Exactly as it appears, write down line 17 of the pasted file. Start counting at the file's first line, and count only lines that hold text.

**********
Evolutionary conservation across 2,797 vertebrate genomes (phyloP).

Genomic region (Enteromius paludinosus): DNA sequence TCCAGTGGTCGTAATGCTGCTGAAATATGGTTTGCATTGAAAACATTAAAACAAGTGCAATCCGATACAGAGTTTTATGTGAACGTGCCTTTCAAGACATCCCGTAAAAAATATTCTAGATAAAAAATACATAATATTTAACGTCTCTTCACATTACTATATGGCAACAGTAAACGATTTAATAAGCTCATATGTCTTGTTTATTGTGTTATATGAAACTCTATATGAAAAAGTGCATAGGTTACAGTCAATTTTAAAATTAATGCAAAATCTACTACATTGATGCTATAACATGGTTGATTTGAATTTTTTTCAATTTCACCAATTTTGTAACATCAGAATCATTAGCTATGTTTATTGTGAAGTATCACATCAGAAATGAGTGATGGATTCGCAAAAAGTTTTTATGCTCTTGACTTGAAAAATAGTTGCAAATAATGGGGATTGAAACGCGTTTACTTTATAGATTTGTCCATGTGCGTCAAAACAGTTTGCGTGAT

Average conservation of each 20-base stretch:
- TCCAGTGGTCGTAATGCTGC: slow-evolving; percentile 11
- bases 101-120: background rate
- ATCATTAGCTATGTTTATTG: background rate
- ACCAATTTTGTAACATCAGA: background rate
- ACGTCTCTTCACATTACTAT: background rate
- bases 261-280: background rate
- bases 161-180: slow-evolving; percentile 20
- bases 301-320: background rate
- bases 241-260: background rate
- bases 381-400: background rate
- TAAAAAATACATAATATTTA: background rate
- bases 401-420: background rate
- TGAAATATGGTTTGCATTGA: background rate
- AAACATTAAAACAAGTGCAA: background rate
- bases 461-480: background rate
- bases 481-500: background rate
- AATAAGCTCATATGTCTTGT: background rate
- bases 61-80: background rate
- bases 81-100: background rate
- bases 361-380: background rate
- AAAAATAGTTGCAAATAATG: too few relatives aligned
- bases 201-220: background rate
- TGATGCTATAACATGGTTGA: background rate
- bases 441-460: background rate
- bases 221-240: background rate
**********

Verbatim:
- AAACATTAAAACAAGTGCAA: background rate